# Is there a Symmetric Sparse Matrix Implementation in Julia?

Hi, I want a symmetric sparse matrix that behaves like this

``````using StaticArrays
using Accessors
A = zeros(SHermitianCompact{3})
A = @set A[1,2] = 1
3×3 SHermitianCompact{3, Float64, 6} with indices SOneTo(3)×SOneTo(3):
0.0  1.0  0.0
1.0  0.0  0.0
0.0  0.0  0.0
``````

Basically, whenever I modify the value of the matrix I would want it to understand that it’s symmetric. Also, note that

``````A[2,1]
1.0
``````

`SHermitianCompact` is great, is exactly what I want but it has a problem. I need to do a huge matrix, for example, 10_000 x 10_000. For every step, I will make a for loop that looks like this

``````for element in elements
if condition(element)
i,j = index(element)
A = @set A[i,j] = 0.0
else
A = @set A[i,j] = value(element)
end
end
``````

I know for a fact that most of the matrix elements will be 0. Then, a sparse matrix will be Ideal. However looking through most of the space matrix implementations like `SparseMatricesCSR`, `SparseArrays`, `SuiteSparseGraphBLAS`, `SparseArrayKit`, and `SparseArrayKit` don’t have what I need. Actually, `SparseMatricesCSR` has a symmetric sparse but because of the lack of documentation, I couldn’t make it work.

At last, most of these implementations add 0 as a new element when

``````using ExtendableSparse
A = ExtendableSparseMatrix(zeros(4,4))
A[1,2] = 1.0
A[1,2] = 0.0
A
4×4 ExtendableSparseMatrix{Float64, Int64} with 1 stored entry:
⋅   0.0   ⋅    ⋅
⋅    ⋅    ⋅    ⋅
⋅    ⋅    ⋅    ⋅
⋅    ⋅    ⋅    ⋅
``````

and to remove it one has to call drop zeros. I would like it to do so automatically, I don’t want to have to call the function each time I add a zero.

Do you know of one package that has this implementation? Do you know a way of doing this in a good way? What do you recommend?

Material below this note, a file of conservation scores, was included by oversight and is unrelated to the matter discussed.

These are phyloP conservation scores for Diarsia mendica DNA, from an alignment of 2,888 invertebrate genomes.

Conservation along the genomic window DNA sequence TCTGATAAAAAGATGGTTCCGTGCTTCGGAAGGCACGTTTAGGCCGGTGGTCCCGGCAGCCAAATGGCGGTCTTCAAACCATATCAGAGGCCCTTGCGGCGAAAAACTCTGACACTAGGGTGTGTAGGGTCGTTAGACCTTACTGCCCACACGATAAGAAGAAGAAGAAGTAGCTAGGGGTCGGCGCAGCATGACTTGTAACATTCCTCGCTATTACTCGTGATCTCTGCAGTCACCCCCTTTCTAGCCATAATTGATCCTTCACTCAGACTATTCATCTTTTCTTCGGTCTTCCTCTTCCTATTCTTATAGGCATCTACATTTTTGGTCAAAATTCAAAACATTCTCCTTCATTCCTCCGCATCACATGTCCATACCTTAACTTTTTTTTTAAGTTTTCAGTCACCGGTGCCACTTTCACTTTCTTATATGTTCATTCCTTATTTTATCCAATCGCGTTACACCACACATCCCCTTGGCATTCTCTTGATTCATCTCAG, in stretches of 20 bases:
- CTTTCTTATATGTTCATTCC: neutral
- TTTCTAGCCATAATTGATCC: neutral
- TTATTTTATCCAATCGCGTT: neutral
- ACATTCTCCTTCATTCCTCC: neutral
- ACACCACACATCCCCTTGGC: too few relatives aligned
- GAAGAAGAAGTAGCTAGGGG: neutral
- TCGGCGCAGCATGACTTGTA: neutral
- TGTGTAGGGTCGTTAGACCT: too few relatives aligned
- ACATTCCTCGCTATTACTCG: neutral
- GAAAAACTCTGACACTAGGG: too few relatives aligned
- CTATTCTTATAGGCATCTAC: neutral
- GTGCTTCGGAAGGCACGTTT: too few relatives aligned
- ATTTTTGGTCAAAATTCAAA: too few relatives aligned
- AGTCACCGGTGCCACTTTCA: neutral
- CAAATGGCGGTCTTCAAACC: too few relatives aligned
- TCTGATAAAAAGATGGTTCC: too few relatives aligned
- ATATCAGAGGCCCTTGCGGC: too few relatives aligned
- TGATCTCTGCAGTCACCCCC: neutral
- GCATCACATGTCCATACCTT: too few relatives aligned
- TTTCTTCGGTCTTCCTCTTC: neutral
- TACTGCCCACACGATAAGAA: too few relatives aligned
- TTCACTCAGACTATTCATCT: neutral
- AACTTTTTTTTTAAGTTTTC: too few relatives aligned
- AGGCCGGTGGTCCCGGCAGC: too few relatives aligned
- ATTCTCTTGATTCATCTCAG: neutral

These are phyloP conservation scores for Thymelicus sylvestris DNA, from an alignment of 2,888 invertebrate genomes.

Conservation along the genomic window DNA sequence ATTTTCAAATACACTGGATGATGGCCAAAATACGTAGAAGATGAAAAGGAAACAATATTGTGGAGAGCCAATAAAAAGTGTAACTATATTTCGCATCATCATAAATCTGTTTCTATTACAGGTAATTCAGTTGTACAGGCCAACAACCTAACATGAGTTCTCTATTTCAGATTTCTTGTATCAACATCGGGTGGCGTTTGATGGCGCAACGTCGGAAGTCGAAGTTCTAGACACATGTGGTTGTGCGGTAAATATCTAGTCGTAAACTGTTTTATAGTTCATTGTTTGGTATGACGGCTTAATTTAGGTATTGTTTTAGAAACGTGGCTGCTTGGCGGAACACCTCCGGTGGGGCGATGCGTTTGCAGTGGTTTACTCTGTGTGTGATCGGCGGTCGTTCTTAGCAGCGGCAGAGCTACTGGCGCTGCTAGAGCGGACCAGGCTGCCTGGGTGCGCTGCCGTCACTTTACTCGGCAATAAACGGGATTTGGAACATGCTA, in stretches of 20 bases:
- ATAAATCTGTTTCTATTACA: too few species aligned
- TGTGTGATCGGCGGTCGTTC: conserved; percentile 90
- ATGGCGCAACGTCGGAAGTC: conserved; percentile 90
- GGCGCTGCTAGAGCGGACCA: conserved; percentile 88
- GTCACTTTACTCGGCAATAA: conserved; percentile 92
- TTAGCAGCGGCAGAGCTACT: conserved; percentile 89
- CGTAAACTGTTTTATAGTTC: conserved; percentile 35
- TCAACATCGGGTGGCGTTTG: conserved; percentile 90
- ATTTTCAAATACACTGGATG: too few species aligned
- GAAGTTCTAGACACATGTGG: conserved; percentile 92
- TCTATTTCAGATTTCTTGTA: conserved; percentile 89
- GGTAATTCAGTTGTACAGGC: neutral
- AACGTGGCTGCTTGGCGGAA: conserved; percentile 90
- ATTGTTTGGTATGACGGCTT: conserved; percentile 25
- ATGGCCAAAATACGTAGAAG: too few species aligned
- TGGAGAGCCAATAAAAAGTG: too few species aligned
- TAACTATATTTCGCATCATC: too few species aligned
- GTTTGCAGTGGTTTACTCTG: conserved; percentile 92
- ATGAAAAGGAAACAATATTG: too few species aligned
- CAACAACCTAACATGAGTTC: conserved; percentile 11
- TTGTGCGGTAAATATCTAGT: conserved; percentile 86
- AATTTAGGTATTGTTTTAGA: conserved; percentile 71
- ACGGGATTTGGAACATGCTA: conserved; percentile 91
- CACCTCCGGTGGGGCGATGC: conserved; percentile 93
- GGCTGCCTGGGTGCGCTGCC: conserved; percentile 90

Thanks.

You can create the upper (or lower) half and then use the `Symmetric` wrapper view from `LinearAlgebra`, or adding the transpose.

Whether using this method, or any other “symmetric method”, is a good idea ultimately depends on what you will use the matrix for. For example, if you are solving a linear system, the solver might not be faster and/or have special method for the symmetric case: the default Cholesky factorization will utilize the symmetry if you use the method I mentioned above, but there is nothing similar for the default LU factorization. For iterative methods I think it will be faster to have the full matrix too when doing the matrix-vector multiplications. Quite often it is much better to create the full matrix – the storage savings would only be a factor of 2 anyway.

Adding new structural elements like that (and removing them) is pretty expensive, so I would not insert elements like this in the first place.

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Thanks for your answer. Actually, I’m only using it to store and get data from the matrix. I’m not doing any linear algebra on it.